Polariton condensates show their nonequilibrium side

Electron micrograph of rows of gray cylinders approximately 2 microns in diameter and 8 microns in height
Credit: C2N/CNRS

Can a Bose-Einstein condensate form at room temperature? If it’s made of atoms, far from it. To get a gas of bosonic atoms to settle into their quantum ground state, researchers need to cool the gas to a few millionths of a degree of absolute zero. And they have to keep it isolated in an otherwise ultra-high vacuum.

More accessible condensates can be made by replacing the atoms with polaritons: quasiparticles of light and matter that are formed when photons trapped in an optical resonator couple with electronic excitations in a solid. Quantum condensation of polaritons starts at a much higher temperature, and polaritons systems are easier to integrate into semiconductor devices – both factors paving the way for potential technological applications. (See the article by David Snoke and Jonathan Keeling, physics todayOctober 2017, page 54.)

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But polaritons differ from atoms in their short lifetimes. Photons exit even the best cavities after a few picoseconds, so a polariton condensate must be constantly refreshed with new photons to replace the lost photons. The condensate therefore never really reaches thermal equilibrium; at best it reaches a steady state.

Now Jacqueline Bloch (University of Paris-Saclay), Léonie Canet (University of Grenoble Alpes) and colleagues have shown experimentally that a polariton condensate behaves differently from its equilibrium counterparts in an observable way due to its non-equilibrium nature. The behavior follows the form of the Kardar-Parisi-Zhang (KPZ) equation derived in 1986 by Mehran Kardar, Giorgio Parisi (recipient of a share of the Nobel Prize in Physics; cf physics todayDecember 2021, page 17) and Yi-Cheng Zhang to describe a variety of non-equilibrium systems, including raging forest fires and delicate ice crystals growing on a window.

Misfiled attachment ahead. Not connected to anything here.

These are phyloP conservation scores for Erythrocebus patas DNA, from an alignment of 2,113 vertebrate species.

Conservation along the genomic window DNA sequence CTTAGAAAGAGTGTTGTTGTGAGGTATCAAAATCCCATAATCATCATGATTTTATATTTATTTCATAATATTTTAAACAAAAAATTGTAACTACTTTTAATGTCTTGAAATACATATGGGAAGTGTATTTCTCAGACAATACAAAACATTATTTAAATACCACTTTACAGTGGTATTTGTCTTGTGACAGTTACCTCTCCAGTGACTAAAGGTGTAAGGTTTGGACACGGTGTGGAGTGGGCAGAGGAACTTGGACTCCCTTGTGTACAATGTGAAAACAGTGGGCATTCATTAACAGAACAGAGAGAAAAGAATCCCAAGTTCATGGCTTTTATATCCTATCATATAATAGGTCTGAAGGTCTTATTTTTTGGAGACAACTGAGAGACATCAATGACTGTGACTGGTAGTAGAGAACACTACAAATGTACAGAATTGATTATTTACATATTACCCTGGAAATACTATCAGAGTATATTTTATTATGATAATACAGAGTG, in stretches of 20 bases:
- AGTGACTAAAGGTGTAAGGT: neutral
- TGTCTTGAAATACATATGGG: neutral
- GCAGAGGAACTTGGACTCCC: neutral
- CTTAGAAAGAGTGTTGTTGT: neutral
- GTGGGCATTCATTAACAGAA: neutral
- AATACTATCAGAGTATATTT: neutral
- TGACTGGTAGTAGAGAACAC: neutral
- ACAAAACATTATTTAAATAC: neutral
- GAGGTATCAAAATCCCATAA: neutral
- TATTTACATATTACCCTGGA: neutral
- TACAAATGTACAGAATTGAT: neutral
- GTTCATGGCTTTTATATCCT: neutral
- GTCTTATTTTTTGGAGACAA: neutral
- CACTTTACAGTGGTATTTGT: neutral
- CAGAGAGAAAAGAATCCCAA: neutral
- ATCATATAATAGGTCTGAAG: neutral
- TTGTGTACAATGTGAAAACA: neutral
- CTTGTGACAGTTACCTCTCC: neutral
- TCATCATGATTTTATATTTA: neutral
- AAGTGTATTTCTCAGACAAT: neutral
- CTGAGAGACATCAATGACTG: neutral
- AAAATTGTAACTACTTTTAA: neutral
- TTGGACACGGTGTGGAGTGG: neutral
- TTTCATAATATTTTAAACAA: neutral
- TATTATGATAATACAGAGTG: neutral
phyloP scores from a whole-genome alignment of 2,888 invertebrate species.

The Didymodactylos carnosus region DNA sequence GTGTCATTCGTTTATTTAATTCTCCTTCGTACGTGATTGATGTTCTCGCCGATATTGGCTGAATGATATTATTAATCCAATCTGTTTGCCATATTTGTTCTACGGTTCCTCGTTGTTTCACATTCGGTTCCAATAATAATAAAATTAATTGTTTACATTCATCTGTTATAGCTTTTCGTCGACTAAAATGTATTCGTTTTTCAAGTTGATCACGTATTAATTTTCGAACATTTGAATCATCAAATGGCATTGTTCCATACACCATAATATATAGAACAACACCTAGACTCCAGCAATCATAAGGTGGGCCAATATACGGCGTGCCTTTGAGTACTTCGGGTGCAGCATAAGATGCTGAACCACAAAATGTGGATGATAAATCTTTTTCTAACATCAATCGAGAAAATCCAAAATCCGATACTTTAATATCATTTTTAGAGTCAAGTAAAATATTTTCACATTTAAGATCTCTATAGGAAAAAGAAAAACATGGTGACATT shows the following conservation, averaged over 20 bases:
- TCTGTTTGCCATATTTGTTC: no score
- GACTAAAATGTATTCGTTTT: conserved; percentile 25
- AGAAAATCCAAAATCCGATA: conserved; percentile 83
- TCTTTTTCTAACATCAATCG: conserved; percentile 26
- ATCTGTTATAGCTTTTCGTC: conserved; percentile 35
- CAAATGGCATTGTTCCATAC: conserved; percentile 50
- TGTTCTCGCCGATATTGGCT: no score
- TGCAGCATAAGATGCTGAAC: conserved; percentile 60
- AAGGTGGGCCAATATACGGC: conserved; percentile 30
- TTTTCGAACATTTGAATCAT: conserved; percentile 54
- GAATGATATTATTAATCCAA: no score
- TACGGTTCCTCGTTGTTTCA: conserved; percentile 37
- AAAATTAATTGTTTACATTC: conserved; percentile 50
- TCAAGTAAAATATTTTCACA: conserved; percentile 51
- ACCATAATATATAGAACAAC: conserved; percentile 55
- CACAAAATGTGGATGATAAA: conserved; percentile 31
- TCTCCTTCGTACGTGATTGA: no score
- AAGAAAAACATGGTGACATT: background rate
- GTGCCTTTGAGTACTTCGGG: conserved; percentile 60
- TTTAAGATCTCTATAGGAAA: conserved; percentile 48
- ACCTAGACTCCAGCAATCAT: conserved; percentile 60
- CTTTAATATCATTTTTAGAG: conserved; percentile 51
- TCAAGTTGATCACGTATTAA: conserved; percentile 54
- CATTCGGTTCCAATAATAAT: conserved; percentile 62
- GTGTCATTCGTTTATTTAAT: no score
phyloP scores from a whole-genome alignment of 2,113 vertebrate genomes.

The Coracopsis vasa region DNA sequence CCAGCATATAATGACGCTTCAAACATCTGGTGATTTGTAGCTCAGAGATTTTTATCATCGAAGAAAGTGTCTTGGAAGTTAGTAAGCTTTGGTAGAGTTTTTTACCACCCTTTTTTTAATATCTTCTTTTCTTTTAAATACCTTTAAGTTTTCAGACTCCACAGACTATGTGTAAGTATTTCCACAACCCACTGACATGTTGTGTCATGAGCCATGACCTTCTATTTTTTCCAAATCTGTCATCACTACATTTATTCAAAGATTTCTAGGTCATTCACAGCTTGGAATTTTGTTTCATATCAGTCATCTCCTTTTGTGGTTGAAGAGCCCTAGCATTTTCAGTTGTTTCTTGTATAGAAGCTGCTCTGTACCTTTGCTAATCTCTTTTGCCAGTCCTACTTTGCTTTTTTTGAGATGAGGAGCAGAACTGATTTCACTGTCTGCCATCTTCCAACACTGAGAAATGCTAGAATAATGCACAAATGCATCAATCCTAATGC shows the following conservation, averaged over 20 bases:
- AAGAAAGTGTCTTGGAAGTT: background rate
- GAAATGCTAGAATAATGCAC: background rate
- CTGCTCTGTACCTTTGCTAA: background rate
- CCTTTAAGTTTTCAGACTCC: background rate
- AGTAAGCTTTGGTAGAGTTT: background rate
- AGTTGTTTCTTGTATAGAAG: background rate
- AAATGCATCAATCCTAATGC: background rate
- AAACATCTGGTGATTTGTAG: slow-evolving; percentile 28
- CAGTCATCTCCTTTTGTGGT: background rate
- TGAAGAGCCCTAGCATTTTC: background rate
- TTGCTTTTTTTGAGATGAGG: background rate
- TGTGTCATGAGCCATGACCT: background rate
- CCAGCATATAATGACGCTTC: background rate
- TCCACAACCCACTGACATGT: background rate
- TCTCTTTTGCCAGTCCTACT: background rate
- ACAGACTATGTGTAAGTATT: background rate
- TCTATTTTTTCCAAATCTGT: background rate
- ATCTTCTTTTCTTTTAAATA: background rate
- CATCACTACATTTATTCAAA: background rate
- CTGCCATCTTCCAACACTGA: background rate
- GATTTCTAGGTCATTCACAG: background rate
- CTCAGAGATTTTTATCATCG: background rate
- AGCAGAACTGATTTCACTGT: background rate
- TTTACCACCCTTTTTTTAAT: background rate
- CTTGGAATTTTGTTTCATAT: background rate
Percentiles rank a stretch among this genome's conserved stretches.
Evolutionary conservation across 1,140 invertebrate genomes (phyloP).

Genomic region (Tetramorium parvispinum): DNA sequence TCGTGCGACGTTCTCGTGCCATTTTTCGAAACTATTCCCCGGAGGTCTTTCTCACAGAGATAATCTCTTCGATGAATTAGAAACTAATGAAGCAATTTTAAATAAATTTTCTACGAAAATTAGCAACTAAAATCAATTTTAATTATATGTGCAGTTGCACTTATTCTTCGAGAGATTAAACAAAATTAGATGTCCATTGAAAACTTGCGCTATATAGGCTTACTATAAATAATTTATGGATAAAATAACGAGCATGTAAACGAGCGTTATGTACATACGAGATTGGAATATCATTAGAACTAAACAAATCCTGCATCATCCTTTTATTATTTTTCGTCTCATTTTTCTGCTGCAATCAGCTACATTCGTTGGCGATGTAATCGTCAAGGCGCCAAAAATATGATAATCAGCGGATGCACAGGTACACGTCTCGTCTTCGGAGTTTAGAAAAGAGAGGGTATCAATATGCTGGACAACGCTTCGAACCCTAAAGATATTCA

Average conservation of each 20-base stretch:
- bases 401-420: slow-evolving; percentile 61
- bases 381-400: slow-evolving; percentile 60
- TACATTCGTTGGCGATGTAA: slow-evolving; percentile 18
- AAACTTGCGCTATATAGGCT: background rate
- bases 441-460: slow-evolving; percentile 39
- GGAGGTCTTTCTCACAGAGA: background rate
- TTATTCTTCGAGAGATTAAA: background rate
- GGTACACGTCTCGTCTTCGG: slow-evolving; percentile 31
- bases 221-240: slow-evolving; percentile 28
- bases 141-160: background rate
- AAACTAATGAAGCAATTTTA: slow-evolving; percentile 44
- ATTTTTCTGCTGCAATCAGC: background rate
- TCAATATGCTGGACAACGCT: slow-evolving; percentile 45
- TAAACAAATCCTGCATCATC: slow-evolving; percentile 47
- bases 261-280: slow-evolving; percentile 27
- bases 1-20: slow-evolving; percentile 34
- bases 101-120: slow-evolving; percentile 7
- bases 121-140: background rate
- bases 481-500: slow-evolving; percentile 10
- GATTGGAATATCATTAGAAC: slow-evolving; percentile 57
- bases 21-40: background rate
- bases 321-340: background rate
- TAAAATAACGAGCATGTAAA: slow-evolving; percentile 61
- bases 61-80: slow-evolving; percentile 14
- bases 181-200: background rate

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A plot of the condensate phase versus 2*pi as a function of position shows four regions from light green to dark blue of decreasing size as time decreases from 100 ps to 5 ps
Source: Adapted from Q. Fontaine et al., Nature 608687 (2022)

The hallmark of KPZ physics is a competition between smoothing and roughening. A developing interface – say between the burned and unburned parts of a forest – feels the effects of diffusion, which tend to smooth out unevenness. At the same time, the boundary surface advances locally in the direction perpendicular to the boundary surface during propulsion, i.e. fastest at the points that are already furthest forward. These effects, combined with stochastic noise, give KPZ interfaces their distinctive jagged profile.

Polariton condensates are not characterized by interfaces. But theorists predicted in 2015 that the same math would describe the evolving phase of the condensate wave function shown in the figure above. Although the phase is not directly observable, Bloch, Canet and colleagues used interferometry to measure correlations in phase over time and space, which was sufficient to verify the KPZ description.

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So far, experiments have been limited to one-dimensional polariton condensates, which are formed by confining polaritons to the chains of semiconductor columns shown in the micrograph above. But that is part of the course of KPZ physics, which is almost exclusively limited to the description of 1D interfaces in 2D systems. What happens in higher dimensions is a hotly debated open question, both mathematically and experimentally. (Q. Fontaine et al., Nature 608687, 2022.)

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